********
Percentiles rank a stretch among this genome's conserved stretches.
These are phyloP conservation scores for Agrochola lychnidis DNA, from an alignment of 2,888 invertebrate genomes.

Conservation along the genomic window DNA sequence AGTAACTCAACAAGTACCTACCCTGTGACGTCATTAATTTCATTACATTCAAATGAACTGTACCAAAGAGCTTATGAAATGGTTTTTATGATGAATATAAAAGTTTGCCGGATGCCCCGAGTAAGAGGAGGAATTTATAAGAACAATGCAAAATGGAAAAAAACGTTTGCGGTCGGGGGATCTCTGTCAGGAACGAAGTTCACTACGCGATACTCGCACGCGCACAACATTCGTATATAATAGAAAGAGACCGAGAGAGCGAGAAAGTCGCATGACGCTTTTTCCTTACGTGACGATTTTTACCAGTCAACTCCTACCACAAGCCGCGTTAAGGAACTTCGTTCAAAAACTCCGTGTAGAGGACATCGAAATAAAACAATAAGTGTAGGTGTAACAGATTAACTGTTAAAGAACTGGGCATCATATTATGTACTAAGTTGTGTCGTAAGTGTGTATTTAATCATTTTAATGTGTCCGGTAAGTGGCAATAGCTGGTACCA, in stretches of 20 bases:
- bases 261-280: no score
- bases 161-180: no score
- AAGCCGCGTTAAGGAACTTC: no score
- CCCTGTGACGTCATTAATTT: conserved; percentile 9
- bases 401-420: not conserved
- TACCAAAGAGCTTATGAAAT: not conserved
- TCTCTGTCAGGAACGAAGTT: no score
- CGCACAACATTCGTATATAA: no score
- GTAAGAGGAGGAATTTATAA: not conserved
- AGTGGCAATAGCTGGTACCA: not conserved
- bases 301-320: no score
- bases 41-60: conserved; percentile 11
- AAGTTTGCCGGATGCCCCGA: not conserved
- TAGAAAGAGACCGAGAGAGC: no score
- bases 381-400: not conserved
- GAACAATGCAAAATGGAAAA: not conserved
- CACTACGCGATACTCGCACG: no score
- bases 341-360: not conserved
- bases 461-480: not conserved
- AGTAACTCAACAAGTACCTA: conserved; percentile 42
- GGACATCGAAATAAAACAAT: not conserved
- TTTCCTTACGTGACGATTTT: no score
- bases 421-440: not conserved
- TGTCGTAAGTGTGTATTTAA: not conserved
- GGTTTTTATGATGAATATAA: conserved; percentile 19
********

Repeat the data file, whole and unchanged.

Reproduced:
Percentiles rank a stretch among this genome's conserved stretches.
These are phyloP conservation scores for Agrochola lychnidis DNA, from an alignment of 2,888 invertebrate genomes.

Conservation along the genomic window DNA sequence AGTAACTCAACAAGTACCTACCCTGTGACGTCATTAATTTCATTACATTCAAATGAACTGTACCAAAGAGCTTATGAAATGGTTTTTATGATGAATATAAAAGTTTGCCGGATGCCCCGAGTAAGAGGAGGAATTTATAAGAACAATGCAAAATGGAAAAAAACGTTTGCGGTCGGGGGATCTCTGTCAGGAACGAAGTTCACTACGCGATACTCGCACGCGCACAACATTCGTATATAATAGAAAGAGACCGAGAGAGCGAGAAAGTCGCATGACGCTTTTTCCTTACGTGACGATTTTTACCAGTCAACTCCTACCACAAGCCGCGTTAAGGAACTTCGTTCAAAAACTCCGTGTAGAGGACATCGAAATAAAACAATAAGTGTAGGTGTAACAGATTAACTGTTAAAGAACTGGGCATCATATTATGTACTAAGTTGTGTCGTAAGTGTGTATTTAATCATTTTAATGTGTCCGGTAAGTGGCAATAGCTGGTACCA, in stretches of 20 bases:
- bases 261-280: no score
- bases 161-180: no score
- AAGCCGCGTTAAGGAACTTC: no score
- CCCTGTGACGTCATTAATTT: conserved; percentile 9
- bases 401-420: not conserved
- TACCAAAGAGCTTATGAAAT: not conserved
- TCTCTGTCAGGAACGAAGTT: no score
- CGCACAACATTCGTATATAA: no score
- GTAAGAGGAGGAATTTATAA: not conserved
- AGTGGCAATAGCTGGTACCA: not conserved
- bases 301-320: no score
- bases 41-60: conserved; percentile 11
- AAGTTTGCCGGATGCCCCGA: not conserved
- TAGAAAGAGACCGAGAGAGC: no score
- bases 381-400: not conserved
- GAACAATGCAAAATGGAAAA: not conserved
- CACTACGCGATACTCGCACG: no score
- bases 341-360: not conserved
- bases 461-480: not conserved
- AGTAACTCAACAAGTACCTA: conserved; percentile 42
- GGACATCGAAATAAAACAAT: not conserved
- TTTCCTTACGTGACGATTTT: no score
- bases 421-440: not conserved
- TGTCGTAAGTGTGTATTTAA: not conserved
- GGTTTTTATGATGAATATAA: conserved; percentile 19